Saturday, December 7, 2013

Your inner, lonely fangirl

Cards on the table. I've lately had the wishing-you-were-someone-else-that-was-somewhere-else-syndrome. It's new and strange, because I've never wanted to be anyone else before. I've often been quite happy with the way God made me. Not until I entered my 20s, lived in and left Chicago, started living alone, started getting sucked into social media, started watching 20-somethings take over the world, did I want to be something/someone else.

The Internet isn't the source of our problems. Our choice to let the Internet absorb us is the source of this particular problem. And loneliness has always existed. Like the following (beautifully designed) video suggests, the Western world sanctions individuality... measured by personal achievements and SELF IMAGE. You and I know this already, but it's good to be reminded of its sting once in a while.

The Innovation of Loneliness from Shimi Cohen on Vimeo.

Facebook profile pictures, tweets, restaurant we attend, followers we have. The video talks about a self-actualization ideal that, once it hits, "more and more people define themselves as lonely, and thus loneliness has become the most common ailment of the modern world."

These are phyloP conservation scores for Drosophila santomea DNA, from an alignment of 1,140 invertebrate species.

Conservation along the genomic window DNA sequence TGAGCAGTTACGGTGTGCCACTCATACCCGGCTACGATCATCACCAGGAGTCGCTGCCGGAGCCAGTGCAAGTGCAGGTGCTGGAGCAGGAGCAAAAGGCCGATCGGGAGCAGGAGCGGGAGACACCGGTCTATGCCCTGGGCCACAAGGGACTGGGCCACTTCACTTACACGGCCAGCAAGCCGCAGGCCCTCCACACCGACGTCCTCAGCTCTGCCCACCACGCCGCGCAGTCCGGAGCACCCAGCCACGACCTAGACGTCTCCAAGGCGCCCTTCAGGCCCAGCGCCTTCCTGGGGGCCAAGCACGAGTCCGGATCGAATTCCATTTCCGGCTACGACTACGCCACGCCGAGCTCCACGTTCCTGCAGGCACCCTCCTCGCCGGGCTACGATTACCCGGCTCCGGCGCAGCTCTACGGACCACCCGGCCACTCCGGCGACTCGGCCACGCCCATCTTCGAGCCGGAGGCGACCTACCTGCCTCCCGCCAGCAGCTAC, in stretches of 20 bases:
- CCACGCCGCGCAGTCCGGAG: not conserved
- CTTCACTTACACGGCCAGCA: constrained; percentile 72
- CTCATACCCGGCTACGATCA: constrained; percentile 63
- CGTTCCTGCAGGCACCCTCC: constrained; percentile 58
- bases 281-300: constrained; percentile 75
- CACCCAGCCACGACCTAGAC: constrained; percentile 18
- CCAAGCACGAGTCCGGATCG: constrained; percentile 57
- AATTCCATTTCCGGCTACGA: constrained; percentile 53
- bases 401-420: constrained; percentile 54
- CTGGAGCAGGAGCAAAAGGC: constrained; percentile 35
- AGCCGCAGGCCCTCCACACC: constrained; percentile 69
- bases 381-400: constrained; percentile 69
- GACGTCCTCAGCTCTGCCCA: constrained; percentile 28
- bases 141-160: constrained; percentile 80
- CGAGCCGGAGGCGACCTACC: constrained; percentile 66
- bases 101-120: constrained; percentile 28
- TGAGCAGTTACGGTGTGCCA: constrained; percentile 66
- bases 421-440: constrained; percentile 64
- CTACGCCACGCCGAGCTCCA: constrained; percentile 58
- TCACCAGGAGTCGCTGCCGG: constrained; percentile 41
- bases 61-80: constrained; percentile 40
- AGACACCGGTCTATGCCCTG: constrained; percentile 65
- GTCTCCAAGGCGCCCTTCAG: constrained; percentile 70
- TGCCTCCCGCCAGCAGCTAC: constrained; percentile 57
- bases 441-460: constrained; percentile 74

"BUT WHY HAVE WE LET THIS HAAAAAPEN?" I groan. Why do we have to "effectively" manage our social lives, wherein conversation becomes greater than connection, instead of genuinely caring for our friends and friendships in real time. We get to edit, and we get to delete parts of ourselves. I've always been an editor that edits not only writing but conversations and comments and even thoughts, relationships, other people...this blog. We edit ourselves everyday. We edit ourselves out, letting our edited selves become ourselves. Hey, maybe I do more than you and maybe you're not so worried about it. But you have other ways, I know you do, you stinker, you.

Maybe we've completely warped the brilliance of what technology can do. Advances in technology certainly have positives. Look at people turning their efforts and hearts outward via social media, launching efforts to help others via Facebook and Twitter and Instagram and Youtube (I will not and will never include online dating here). And, yes, I finally admit that creativity can come in the form of Instagram "photography." I've denied that for so long...just like I've denied this all-too-common syndrome. And I probably will deny it again tomorrow.

We have a choice to use our tech-suaveness for really great things that have nothing to do with the stigma the above video presents.

In principle, being an individual is imperative to a colorful, continuously interesting, amazingly beautiful world full of creative and unique individuals, which is why the world -- of art and film and people -- is so lovely. But, individuality can be skewed depending on that choice I mentioned earlier, about the Internet...that choice we have to either absorb into ourselves--in this case, via technology--or to open ourselves up.